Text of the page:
Key Message Update

Food insecurity worsens with below-average Gu harvest

July 2016

July - September 2016

Somalia July 2016 Food Security Projections for July to September

October 2016 - January 2017

Somalia July 2016 Food Security Projections for October to January

IPC 2.0 Acute Food Insecurity Phase

1: Minimal
2: Stressed
3: Crisis
4: Emergency
5: Famine
Concentration of displaced people
Would likely be at least one phase worse without current or programmed humanitarian assistance
FEWS NET classification is IPC-compatible. IPC-compatible analysis follows key IPC protocols but does not necessarily reflect the consensus of national food security partners.

IPC 2.0 Acute Food Insecurity Phase

1: Minimal
2: Stressed
3: Crisis
4: Emergency
5: Famine
Concentration of displaced people
Would likely be at least one phase worse without current or programmed humanitarian assistance
FEWS NET classification is IPC-compatible. IPC-compatible analysis follows key IPC protocols but does not necessarily reflect the consensus of national food security partners.

IPC 2.0 Acute Food Insecurity Phase

1: Minimal
2: Stressed
3+: Crisis or higher
Would likely be at least one phase worse without
current or programmed humanitarian assistance
FEWS NET classification is IPC-compatible. IPC-compatible analysis follows key IPC protocols but does not necessarily reflect the consensus of national food security partners.
FEWS NET Remote Monitoring countries use a colored outline to represent the highest IPC classification in areas of concern.

IPC 2.0 Acute Food Insecurity Phase

Presence countries:
1: Minimal
2: Stressed
3: Crisis
4: Emergency
5: Famine
Concentration of displaced people
Remote monitoring
countries:
1: Minimal
2: Stressed
3+: Crisis or higher
Would likely be at least one phase worse without
current or programmed humanitarian assistance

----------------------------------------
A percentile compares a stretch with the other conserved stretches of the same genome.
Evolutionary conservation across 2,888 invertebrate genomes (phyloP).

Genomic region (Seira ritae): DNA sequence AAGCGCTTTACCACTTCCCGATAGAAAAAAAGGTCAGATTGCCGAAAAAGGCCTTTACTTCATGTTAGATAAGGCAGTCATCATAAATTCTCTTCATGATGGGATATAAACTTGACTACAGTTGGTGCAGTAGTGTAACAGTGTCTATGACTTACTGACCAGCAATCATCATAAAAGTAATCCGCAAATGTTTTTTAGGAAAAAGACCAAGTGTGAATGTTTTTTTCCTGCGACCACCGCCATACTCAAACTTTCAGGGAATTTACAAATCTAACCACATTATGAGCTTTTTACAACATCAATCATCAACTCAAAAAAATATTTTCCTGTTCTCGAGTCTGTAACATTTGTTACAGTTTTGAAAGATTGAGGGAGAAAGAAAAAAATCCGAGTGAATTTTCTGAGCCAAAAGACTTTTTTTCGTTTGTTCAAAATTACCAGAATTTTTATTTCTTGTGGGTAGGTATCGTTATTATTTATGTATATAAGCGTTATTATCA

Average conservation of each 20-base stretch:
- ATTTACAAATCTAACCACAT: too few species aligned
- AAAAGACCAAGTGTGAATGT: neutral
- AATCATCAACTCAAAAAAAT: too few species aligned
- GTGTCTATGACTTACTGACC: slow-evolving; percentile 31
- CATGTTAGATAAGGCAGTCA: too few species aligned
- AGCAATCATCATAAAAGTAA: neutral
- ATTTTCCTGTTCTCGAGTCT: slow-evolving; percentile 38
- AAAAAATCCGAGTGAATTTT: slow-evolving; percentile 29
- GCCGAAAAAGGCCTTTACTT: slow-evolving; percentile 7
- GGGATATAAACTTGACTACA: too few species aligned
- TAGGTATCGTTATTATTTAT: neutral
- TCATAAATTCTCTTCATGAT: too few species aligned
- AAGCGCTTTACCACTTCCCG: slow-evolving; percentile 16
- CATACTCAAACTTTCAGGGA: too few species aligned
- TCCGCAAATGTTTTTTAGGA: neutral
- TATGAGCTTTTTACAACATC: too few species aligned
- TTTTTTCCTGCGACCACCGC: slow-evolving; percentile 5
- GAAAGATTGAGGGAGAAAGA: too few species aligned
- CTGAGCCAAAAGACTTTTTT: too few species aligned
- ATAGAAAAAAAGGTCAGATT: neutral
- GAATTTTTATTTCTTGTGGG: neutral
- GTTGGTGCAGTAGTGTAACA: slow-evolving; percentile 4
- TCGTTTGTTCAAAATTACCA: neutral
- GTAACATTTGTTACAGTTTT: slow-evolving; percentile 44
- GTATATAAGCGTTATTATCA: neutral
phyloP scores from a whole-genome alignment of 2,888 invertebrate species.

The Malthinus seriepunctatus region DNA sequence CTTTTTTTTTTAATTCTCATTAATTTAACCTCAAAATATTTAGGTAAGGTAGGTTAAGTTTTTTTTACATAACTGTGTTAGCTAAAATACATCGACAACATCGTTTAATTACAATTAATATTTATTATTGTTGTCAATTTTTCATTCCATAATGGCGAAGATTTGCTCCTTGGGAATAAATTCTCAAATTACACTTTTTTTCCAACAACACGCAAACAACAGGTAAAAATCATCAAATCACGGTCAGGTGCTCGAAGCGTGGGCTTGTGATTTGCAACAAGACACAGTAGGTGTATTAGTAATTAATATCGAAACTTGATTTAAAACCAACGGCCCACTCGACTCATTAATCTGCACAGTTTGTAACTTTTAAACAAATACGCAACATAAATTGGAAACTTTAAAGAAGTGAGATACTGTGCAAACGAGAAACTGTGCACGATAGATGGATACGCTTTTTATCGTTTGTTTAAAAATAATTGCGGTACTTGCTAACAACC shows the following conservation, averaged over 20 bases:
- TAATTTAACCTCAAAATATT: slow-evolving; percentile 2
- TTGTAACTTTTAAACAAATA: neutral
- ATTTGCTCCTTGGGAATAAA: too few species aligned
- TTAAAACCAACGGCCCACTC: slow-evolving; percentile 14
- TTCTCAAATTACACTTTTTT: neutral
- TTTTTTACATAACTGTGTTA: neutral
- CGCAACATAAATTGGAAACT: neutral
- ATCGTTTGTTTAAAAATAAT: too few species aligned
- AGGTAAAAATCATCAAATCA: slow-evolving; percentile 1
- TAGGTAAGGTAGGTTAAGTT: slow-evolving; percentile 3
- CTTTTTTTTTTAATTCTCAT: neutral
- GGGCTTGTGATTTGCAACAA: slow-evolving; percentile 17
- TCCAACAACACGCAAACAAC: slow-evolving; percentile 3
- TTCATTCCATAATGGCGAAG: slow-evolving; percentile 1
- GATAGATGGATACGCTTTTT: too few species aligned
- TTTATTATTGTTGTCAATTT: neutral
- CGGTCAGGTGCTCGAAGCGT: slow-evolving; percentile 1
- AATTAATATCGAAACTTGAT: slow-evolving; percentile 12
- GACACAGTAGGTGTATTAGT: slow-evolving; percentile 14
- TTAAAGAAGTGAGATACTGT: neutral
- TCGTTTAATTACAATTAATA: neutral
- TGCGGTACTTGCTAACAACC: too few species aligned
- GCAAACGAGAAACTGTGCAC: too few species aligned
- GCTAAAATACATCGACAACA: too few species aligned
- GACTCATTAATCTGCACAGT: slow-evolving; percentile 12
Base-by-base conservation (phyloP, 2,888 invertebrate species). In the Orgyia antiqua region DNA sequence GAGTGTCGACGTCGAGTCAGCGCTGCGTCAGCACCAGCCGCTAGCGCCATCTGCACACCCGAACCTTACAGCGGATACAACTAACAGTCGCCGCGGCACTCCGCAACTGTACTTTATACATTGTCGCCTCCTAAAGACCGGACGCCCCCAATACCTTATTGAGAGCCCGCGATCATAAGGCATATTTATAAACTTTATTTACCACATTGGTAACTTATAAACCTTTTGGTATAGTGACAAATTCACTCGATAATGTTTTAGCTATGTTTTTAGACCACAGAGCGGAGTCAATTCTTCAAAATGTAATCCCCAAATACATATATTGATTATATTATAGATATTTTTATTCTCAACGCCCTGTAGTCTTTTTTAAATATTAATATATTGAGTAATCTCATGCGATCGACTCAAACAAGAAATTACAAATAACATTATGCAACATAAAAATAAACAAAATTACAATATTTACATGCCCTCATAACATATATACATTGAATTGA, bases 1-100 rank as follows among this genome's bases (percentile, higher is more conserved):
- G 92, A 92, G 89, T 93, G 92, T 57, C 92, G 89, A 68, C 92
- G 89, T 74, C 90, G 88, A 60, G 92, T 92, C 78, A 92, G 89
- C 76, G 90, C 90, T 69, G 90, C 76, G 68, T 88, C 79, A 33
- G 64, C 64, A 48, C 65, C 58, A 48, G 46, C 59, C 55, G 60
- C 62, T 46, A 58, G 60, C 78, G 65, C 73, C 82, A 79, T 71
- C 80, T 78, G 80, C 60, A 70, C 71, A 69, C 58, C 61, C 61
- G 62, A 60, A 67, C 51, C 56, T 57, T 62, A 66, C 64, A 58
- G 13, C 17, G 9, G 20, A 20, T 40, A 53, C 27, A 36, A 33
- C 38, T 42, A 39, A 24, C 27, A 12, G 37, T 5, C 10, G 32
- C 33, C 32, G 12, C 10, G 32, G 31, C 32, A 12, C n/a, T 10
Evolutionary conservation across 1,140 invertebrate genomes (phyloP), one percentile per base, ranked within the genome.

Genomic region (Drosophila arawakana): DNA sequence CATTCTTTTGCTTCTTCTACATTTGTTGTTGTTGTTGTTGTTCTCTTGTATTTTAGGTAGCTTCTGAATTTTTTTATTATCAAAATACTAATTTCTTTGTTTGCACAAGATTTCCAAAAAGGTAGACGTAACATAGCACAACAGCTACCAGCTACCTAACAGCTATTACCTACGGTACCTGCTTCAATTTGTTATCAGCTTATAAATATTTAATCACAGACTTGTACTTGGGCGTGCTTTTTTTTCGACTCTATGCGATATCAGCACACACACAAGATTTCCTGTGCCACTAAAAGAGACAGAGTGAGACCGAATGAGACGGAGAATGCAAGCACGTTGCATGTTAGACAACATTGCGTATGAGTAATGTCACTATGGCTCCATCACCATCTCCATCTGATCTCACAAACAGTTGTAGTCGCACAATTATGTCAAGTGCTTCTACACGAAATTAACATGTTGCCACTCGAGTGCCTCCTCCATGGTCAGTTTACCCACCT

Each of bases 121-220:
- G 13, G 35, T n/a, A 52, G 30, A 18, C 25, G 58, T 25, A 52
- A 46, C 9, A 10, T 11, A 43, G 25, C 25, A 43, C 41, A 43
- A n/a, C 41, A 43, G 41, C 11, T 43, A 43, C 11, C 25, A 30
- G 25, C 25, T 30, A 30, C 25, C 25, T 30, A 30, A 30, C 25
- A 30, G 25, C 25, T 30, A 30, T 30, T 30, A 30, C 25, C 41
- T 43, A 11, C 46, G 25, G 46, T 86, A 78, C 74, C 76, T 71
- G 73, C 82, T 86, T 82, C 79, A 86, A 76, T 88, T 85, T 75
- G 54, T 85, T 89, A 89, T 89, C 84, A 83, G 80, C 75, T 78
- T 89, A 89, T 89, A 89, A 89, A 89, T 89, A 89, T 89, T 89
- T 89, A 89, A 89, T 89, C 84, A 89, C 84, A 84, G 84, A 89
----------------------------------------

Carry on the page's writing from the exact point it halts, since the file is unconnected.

FEWS NET Remote Monitoring countries use a colored outline to represent the highest IPC classification in areas of concern.

Key Messages

  • In most southern agropastoral areas, including Bakool, Gedo, Hiiraan, Lower Juba, and parts of Lower and Middle Shabelle, below-average and erratic Gu rainfall has led to significantly below-average Gu harvests. Of particular concern are riverine areas of Hiiraan where poor rainfall and flooding destroyed an estimated 80 percent of standing crops. Crisis (IPC Phase 3) outcomes currently exist in Hiiraan and are likely in the remaining areas starting in October. 

  • Cereal prices in surplus-producing markets have atypically increased from May to June. In Bay, the price of sorghum increased 51 percent while the price of maize in Lower Shabelle increased 19 percent. Price increases are attributed to both escalating clan conflict that is reducing trade flows and to farmers withholding stocks from the markets in anticipation that below-average production will drive higher prices in August/September. 

  • In most southern pastoral areas, moderate rainfall in mid-June enhanced pasture and water resources, supporting improvements in livestock body conditions. Current pasture conditions are expected to sustain normal migration patterns during the July to September Xagaa season. Livestock productivity and values are favourable and poor households are expected to maintain Minimal (IPC Phase 1) through September. 

  • Seasonal forecasts and a high likelihood of a La Niña event occurring throughout the Deyr season suggest October to December rainfall will be below average. It is expected this will lead to below-average Deyr production and fail to adequately restore pasture and water resources. Food security is expected to deteriorate throughout much of Somalia from October to January. Areas of highest concern are southern agropastoral areas where expected below-average Deyr production will follow significantly below-average Gu production. 

About FEWS NET

The Famine Early Warning Systems Network is a leading provider of early warning and analysis on food insecurity. Created by USAID in 1985 to help decision-makers plan for humanitarian crises, FEWS NET provides evidence-based analysis on some 28 countries. Implementing team members include NASA, NOAA, USDA, and USGS, along with Chemonics International Inc. and Kimetrica. Read more about our work.

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